Ancient drawings told about a comet that changed the course of history

Prehistoric stone carving confirms that approximately 11,000 years BC. E. A comet fell to Earth, which led to the death of mammoths and the emergence of civilizations, say British scientists.
Experts from the University of Edinburgh analyzed mysterious symbols carved on stone pillars from the ancient temple complex Göbekli-Tepe in southern Turkey to find out whether these signs can be associated with constellations, writes The Telegraph.
Scientists believe that the drawings show the falling of fragments of comets to Earth around the time of the beginning of the late Dryas (the period of glaciation), when, as the newspaper notes, “the whole course of human history has changed.”
For many decades, scientists assumed that the fall of the comet could provoke a sharp cooling on the planet. But recently this assumption has been seriously questioned after studying meteoric craters in North America (where fragments of a comet are supposed to have fallen).
Now scientists who examined the drawings on one of the columns from Göbekli-Tepe found that the figures of animals on the stone are symbols of astronomical objects – constellations and comets.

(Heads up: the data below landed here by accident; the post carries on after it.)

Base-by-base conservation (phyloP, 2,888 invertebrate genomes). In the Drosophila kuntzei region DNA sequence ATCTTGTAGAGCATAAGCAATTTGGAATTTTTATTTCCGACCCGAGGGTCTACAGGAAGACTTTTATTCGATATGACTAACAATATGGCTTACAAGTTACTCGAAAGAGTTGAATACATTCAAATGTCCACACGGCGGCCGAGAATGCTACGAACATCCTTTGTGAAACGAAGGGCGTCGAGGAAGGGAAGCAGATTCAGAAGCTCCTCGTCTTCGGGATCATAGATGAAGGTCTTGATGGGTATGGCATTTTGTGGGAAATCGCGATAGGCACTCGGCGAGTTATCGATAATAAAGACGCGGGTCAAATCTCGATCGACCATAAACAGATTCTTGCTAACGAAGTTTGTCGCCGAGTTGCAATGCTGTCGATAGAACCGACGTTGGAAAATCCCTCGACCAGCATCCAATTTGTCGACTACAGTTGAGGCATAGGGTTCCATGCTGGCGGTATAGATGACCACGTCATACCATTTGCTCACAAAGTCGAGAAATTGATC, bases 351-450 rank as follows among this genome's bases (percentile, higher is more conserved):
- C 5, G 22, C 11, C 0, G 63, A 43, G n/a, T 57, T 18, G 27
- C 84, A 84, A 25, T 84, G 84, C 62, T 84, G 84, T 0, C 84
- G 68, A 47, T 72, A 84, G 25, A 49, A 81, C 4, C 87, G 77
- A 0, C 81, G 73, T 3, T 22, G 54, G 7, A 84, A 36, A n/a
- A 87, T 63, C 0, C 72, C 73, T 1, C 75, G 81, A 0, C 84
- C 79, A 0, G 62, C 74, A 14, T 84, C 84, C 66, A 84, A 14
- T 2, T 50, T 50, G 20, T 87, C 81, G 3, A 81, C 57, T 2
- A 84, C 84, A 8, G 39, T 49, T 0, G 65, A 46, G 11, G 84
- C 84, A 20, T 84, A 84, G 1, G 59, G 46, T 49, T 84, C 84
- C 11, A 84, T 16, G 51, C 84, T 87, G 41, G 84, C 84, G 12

Using a computer program, scientists recreated the starry sky over Turkey, as it was thousands of years ago, and were able to determine the time of the comet’s fall – about 10 950 BC. E. This is the exact beginning of the late Dryas era according to the ice cores from Greenland.
It was during the late Dryas that agriculture appeared and the first Neolithic civilizations appeared. Previously, nomadic tribes in the Middle East could be content with wild wheat and barley, abundant in the region. But cold snap forced people to grow bread themselves. Following the development of agriculture, the first cities appeared.
Scientists believe that the carvings in the temple complex Göbekli-Tepe, which dates from around 9000 BC. E., Was conceived as a record of the cataclysm – thus, the people living in these places kept the memory of the event. One of the figures, carved on the rocks, shows the decapitated man – perhaps it speaks of the large-scale sacrifices to which the comet’s fall resulted.
The study also supports the theory that the Earth probably survives periods when comet impacts are most likely due to the fact that the planet’s orbit crosses the orbital rings of comets.

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